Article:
The personal information of nearly 2.5 million Maricopa County Community College District students, employees and suppliers might have been exposed without authorization.
The district was first made aware of the security breach by federal law enforcement officials on April 29, according to an MCCCD news release Wednesday.
The district was in the process of notifying the affected parties, according to the release. It also has begun an investigation and is utilizing forensic experts to assess and strengthen the district's data systems and examine whether any sensitive information was accessed or exported.
"While we are not aware of misuse of anyone's personal information, we are providing resources to assist all of the people whose information was in these systems, including credit monitoring and other identity safeguards, managed by a nationally known identity protection firm," MCCCD Chancellor Dr. Rufus Glasper said.
The investigation involved multiple servers and systems, and an extensive review of data, operations and processes over several months, according to the release.
The investigation revealed employee conduct that did not meet the district's standards and expectations, and appropriate employment action is being taken. The nature of the conduct was not revealed by MCCCD.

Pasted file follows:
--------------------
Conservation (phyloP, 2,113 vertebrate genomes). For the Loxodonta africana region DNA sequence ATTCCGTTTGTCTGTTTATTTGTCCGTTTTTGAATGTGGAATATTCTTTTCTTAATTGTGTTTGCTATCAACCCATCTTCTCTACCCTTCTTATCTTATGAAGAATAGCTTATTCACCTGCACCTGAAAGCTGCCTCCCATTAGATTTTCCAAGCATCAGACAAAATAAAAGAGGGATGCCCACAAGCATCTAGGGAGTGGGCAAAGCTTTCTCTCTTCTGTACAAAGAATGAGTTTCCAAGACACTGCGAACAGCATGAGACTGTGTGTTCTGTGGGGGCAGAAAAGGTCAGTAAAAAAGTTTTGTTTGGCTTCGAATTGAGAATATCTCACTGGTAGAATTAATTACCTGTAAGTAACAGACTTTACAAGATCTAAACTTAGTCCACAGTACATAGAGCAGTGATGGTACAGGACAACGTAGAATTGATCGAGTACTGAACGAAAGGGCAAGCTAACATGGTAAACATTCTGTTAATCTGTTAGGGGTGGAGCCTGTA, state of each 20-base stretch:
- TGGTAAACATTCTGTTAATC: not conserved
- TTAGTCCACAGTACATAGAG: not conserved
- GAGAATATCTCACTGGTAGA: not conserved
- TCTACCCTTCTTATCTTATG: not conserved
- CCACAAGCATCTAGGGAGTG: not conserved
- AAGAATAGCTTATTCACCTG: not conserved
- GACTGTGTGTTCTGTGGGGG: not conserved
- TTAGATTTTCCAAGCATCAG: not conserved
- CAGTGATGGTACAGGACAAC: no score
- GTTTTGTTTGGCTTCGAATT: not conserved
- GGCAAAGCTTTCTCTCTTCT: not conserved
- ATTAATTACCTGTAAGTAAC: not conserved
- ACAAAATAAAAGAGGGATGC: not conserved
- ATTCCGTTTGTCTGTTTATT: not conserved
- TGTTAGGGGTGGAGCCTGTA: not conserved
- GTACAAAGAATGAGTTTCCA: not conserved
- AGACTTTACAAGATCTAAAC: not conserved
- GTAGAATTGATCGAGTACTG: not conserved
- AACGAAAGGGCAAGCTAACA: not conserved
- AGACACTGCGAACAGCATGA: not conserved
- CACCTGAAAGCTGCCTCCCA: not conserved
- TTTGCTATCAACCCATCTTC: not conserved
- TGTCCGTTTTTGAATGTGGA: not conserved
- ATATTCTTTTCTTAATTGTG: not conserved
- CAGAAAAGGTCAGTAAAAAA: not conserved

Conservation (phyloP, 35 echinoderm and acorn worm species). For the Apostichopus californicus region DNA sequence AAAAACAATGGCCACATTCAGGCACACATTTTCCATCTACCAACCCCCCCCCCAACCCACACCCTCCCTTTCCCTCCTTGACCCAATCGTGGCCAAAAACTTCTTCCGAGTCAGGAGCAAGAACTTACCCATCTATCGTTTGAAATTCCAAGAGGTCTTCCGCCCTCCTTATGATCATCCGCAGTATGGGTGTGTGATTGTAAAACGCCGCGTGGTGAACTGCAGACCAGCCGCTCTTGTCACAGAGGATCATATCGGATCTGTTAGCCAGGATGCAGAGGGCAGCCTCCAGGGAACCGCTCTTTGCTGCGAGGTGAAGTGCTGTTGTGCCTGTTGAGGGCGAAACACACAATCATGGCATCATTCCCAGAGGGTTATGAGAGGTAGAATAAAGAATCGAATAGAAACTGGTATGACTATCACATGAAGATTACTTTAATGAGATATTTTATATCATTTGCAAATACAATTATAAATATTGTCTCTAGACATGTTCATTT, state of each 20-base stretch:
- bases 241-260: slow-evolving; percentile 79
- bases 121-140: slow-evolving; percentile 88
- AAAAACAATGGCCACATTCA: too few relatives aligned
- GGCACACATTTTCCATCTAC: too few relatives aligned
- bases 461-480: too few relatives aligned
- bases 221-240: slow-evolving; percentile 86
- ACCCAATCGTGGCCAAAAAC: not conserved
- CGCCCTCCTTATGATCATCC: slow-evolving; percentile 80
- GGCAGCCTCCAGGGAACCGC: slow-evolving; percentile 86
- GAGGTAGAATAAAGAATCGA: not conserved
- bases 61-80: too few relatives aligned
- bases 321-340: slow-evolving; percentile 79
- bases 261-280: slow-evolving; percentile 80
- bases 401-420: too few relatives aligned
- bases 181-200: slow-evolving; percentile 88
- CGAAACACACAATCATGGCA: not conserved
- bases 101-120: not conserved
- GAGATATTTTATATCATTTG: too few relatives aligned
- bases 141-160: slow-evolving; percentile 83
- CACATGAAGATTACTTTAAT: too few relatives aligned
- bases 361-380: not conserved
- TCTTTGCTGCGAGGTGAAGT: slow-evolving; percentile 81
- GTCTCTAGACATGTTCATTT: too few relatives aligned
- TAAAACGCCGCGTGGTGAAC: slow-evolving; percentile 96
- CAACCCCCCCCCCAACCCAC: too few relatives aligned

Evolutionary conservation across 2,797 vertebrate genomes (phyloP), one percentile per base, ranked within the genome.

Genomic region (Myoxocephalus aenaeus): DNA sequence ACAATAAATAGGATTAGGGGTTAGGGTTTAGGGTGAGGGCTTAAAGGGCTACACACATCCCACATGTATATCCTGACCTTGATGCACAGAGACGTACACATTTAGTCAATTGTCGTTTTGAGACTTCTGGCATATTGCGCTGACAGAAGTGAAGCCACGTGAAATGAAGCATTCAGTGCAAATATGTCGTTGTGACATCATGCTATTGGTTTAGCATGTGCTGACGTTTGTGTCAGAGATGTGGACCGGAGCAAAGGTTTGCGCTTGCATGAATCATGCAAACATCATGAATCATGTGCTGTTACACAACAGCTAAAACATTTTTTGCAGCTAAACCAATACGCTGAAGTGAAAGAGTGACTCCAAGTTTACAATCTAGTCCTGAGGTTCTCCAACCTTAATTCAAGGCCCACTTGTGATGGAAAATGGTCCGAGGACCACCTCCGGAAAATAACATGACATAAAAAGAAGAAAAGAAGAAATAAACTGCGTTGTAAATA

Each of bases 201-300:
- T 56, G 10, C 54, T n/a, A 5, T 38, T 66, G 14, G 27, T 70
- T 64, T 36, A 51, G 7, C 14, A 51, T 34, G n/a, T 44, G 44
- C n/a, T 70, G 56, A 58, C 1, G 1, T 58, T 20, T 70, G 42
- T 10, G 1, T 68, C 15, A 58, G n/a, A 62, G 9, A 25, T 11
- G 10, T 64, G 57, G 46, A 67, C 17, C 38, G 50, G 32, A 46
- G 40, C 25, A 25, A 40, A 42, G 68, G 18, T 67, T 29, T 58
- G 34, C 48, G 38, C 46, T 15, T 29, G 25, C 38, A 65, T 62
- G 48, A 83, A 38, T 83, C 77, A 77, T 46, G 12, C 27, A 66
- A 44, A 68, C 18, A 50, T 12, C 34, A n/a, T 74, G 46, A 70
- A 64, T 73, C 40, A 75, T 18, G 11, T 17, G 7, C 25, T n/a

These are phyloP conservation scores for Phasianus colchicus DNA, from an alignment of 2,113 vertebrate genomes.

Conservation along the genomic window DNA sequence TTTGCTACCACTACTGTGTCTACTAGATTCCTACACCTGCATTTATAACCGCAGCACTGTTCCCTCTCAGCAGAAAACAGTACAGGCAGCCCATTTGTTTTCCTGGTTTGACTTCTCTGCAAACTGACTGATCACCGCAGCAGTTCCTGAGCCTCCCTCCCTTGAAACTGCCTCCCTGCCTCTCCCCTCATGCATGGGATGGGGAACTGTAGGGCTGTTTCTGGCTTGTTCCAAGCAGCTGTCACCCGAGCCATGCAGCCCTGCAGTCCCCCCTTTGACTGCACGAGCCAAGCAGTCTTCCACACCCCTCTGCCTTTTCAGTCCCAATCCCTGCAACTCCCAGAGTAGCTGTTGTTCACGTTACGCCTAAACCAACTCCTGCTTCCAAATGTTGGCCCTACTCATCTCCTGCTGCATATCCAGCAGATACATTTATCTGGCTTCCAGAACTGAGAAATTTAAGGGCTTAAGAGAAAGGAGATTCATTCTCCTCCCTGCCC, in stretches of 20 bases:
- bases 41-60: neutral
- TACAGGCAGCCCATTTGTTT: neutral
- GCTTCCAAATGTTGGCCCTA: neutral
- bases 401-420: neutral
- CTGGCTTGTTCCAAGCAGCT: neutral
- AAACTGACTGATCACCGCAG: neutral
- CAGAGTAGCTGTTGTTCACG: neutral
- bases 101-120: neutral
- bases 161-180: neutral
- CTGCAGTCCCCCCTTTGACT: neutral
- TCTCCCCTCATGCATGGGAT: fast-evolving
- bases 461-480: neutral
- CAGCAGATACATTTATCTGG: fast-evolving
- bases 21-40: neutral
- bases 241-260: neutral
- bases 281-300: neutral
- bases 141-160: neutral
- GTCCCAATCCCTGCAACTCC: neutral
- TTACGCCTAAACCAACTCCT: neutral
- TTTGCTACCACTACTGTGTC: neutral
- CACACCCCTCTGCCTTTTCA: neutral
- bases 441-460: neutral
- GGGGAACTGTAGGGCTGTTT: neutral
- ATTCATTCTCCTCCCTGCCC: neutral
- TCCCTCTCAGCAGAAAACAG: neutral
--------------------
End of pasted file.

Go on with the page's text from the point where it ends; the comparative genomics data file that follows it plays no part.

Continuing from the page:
As a result of the district's IT security vulnerabilities, certain sensitive information including individual names, dates of birth, Social Security numbers and bank account information, but not credit card information or health records, was exposed, the district said, though it is not aware of any evidence of actual misuse of any personal information.
After learning of the incident, Glasper ordered action on several fronts including:
Initiating immediate actions to strengthen security and take offline portions of its IT systems with security vulnerabilities until improvements could be completed;
Installing new security technology, including firewalls, real-time blocking and monitoring functionality, and other security protections;
Conducting a comprehensive review by independent experts of all IT security policies and procedures and implementing increased security measures;
Taking employment action in connection with employees whose conduct did not meet standards and expectations, and making personnel changes as warranted.
"On behalf of the district, I deeply regret that this occurred and am leading a thorough response designed to prevent this from happening again," Glasper said. "We are examining every aspect of our IT operations, and the changes underway are making us stronger system-wide."
There are 10 colleges in the Maricopa Community College system: Chandler-Gilbert, Estrella Mountain, GateWay, Glendale, Mesa, Paradise Valley, Phoenix, Rio Salado, Scottsdale and South Mountain. There are also Maricopa Skill Center and the Southwest Skill Center, Maricopa Corporate College and several satellite facilities.
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